I think this licensing situation contributed greatly to the recent problem we had with the Drug Medi-Cal fraud. I think when you have people working in treatment centers who have no training in ethics and no training in professional standards of behavior, you are much more likely to have fraud and all kind of shenanigans going on that you wouldn’t have if you had a licensed workforce.

As the Co-Director of UCLA Integrated Substance Abuse Programs and Professor-in-Residence at the UCLA Department of Psychiatry, you have experienced the academic difficulties of conducting substance abuse research first-hand. UCLA in particular seems to have been broken down into several fiefdoms of addiction study, rather than one integrated program. Why is this and what can be done to change the system?

UCLA has a long and storied history in addiction research going back to the 1960s when Sidney Cohen was one of the original directors of the National Institute of Mental Health and was one of the people who helped shape the development of the National Institute on Drug Abuse and the National Institute on Alcoholism and Alcohol Abuse. Tom Ungerleider at UCLA did some of the first research on marijuana. Jolly West, the Chair of Psychiatry at UCLA, notoriously did research on LSD that purportedly resulted in the death of an elephant in Oklahoma. He was quite an interesting man.

UCLA is a huge place, and it’s one of the largest public universities in the United States. It has close to fifty thousand students and there is limited campus space. Many of us are scattered around off-campus, and we have offices separated by crowded city miles that make daily integration of our work with each other somewhat challenging. As you start to develop bodies of work, you become specialized and particularly focused on the topic areas that you currently are working on. Your neighbor a mile away may be working on a variation of that work, but he has a whole different angle on it and different kinds of funding. 

In the last several years, I think UCLA has tried to pull these different pieces of research closer together. For example, we work with Dr. Edith London, a brain imager at UCLA, and we’ve worked with her for well over a decade. We work with Steve Shoptaw in the Department of Family Medicine and Laura Ray in the Department of Psychology, however, at the end of the day, I work in my offices in Santa Monica and they are doing their work on campus in Westwood. There is a geographical issue that is characteristic of Los Angeles.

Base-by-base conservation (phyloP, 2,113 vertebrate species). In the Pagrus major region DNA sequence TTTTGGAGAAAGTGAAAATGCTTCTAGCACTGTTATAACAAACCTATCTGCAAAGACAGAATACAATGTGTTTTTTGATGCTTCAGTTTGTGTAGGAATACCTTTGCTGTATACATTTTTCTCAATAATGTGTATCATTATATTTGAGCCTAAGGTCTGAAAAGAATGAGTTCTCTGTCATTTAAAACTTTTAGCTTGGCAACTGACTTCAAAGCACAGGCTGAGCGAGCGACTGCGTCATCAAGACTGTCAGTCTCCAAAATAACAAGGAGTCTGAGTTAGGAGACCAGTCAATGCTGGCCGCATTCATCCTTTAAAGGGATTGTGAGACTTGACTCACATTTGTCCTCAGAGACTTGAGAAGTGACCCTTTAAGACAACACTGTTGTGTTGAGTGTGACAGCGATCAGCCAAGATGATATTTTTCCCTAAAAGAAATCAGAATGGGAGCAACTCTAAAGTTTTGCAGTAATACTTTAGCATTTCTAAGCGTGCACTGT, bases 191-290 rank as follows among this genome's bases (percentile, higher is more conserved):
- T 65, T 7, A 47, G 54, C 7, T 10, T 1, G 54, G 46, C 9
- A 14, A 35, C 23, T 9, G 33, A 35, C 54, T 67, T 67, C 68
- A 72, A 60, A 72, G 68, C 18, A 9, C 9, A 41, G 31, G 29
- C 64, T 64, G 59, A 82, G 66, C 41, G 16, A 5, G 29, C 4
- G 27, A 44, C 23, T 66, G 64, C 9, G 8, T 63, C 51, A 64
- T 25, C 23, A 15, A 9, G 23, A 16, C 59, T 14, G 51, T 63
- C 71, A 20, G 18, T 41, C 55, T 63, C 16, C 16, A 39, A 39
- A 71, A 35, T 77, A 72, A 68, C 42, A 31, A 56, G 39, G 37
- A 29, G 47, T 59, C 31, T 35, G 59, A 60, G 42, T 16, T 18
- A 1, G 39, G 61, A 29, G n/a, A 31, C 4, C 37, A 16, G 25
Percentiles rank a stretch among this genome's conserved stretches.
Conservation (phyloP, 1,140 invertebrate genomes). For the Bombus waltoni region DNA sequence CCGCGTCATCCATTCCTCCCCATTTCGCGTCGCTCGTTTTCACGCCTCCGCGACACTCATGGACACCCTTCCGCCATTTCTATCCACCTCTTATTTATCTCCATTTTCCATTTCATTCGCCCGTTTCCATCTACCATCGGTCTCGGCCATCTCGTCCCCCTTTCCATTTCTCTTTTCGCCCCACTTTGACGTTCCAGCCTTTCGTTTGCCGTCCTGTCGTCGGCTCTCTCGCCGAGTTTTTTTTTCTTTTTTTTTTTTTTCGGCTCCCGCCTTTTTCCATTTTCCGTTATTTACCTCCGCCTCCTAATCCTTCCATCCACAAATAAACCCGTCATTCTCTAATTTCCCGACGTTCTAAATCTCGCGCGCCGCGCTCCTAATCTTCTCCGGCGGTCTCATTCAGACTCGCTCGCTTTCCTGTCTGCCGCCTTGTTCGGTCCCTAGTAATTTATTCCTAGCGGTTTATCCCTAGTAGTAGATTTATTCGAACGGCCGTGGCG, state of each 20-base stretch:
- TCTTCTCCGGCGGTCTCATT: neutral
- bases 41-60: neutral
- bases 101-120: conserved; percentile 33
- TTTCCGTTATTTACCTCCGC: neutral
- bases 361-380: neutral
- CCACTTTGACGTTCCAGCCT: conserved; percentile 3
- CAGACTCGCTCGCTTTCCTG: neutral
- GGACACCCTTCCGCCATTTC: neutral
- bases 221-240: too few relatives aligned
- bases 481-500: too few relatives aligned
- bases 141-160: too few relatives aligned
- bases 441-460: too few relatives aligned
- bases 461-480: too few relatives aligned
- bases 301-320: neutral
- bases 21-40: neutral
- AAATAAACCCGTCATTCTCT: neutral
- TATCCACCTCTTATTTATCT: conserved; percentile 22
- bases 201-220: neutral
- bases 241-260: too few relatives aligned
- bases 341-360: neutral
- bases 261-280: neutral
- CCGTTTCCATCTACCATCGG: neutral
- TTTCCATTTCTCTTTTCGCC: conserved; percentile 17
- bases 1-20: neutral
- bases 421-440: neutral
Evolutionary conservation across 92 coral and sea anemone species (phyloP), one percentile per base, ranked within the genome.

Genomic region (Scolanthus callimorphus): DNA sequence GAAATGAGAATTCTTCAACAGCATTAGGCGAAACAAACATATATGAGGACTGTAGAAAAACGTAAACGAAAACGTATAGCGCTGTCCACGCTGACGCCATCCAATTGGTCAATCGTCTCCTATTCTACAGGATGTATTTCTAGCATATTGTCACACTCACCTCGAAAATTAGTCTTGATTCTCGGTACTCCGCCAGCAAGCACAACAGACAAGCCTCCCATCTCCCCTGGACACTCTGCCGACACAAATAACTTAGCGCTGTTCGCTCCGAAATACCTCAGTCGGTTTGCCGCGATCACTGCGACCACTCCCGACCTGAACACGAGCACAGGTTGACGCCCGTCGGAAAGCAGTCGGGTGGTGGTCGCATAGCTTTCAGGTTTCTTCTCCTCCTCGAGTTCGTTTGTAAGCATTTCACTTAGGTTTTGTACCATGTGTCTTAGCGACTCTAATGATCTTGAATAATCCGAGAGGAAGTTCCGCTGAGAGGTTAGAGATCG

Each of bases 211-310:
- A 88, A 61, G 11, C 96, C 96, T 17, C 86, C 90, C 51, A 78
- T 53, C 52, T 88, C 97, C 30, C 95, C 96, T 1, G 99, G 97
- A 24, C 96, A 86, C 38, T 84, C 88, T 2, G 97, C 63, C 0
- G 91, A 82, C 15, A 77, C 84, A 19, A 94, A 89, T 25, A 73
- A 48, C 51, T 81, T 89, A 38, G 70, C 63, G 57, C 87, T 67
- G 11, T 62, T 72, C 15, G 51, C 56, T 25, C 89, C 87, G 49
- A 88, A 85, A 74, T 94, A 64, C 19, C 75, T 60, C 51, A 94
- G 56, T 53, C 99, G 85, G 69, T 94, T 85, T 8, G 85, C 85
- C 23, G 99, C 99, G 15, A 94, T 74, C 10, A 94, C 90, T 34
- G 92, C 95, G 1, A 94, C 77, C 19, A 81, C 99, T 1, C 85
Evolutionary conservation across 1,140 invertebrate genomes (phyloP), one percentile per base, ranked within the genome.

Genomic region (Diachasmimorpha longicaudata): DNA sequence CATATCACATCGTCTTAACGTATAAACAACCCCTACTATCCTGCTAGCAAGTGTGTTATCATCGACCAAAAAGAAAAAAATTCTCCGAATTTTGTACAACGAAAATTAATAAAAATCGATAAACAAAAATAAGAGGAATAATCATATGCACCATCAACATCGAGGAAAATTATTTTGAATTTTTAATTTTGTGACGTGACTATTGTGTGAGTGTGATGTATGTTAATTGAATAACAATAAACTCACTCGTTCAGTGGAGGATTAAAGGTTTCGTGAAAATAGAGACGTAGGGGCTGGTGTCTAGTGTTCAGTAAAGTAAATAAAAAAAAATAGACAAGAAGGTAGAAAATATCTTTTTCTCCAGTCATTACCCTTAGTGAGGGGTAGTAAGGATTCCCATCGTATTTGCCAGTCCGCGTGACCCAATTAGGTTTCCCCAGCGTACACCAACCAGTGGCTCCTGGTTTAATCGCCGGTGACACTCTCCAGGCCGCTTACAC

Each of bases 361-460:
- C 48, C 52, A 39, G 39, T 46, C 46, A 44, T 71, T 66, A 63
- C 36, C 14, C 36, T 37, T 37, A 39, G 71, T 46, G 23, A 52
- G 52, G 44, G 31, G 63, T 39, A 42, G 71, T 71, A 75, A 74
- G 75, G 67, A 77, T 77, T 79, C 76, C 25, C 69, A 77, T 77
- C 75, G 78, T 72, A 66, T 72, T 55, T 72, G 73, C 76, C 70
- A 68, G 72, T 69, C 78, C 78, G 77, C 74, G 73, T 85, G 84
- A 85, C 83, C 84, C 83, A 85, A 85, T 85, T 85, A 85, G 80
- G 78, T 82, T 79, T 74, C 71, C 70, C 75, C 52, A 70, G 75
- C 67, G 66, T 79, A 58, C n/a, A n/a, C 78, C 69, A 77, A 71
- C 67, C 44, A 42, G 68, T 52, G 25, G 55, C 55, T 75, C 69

We are so spread out that we tend to develop our own little mini-silos of work. There are efforts to promote integration, but it certainly has a ways to go before it will be successful. There is a huge challenge to integrate our substance abuse disorder research with the medical research and the psychiatry research that is going on at the same university. It is a big challenge because the funding streams for research tend to foster the siloing because you tend to stay focused on a specialized area of research where you have access to funding. There is a lot of pressure to stay focused on your area in order to continue to be at the forefront of your field so it often makes lateral work with other groups somewhat challenging.

At this point in your career, about 50% of your time is spent out of the country. You have led addiction research and training projects for the United Nations, the World Health Organization, and the Drosos Foundation, exporting science-based knowledge to many parts of the world. Can you describe the motivation behind this international work?

The primary motivation was curiosity. I came out of school during the Vietnam war, an era when we were doing lots of protesting for peace. I was of a generation that really felt that we could do a better job with the image of America in the world. We wanted to do things that were more positive than invade countries. We didn’t want America to be solely identified by our weapons and uniforms. 

One of the things that drew me to doing international work was the idea that if you could contribute useful information in different parts of the world as an American and providing it as a participant along with the local professionals, it may actually help to change the world’s perception of our country. When I first got invited to go to Israel and Palestine, it was right after the Oslo Accords and a lot of it was about building cooperation. The issue that we were talking about with the Israelis and Palestinians was addiction, but really the overarching goal was cooperation. Both the Israelis and the Palestinians had problems with drugs and alcohol that were damaging their respective societies. Since their societies are so intertwined, the question was how could they work together to address these problems. At the end of the day, both the Jews in Israel and the Muslims in Palestine don’t want their children to grow up with addiction problems. 

Almost all of the work I have done internationally has been about addiction, but it also has been about building cooperation and fostering a positive image of the United States in relation to this goal in parts of the world where the reputation of our country has not been as popular as it could be.

You were the Principal Investigator of the SAMHSA contract to establish the Vietnam HIV-Addiction Technology Transfer Center. Can you describe this project and illuminate the connection between Vietnam and HIV?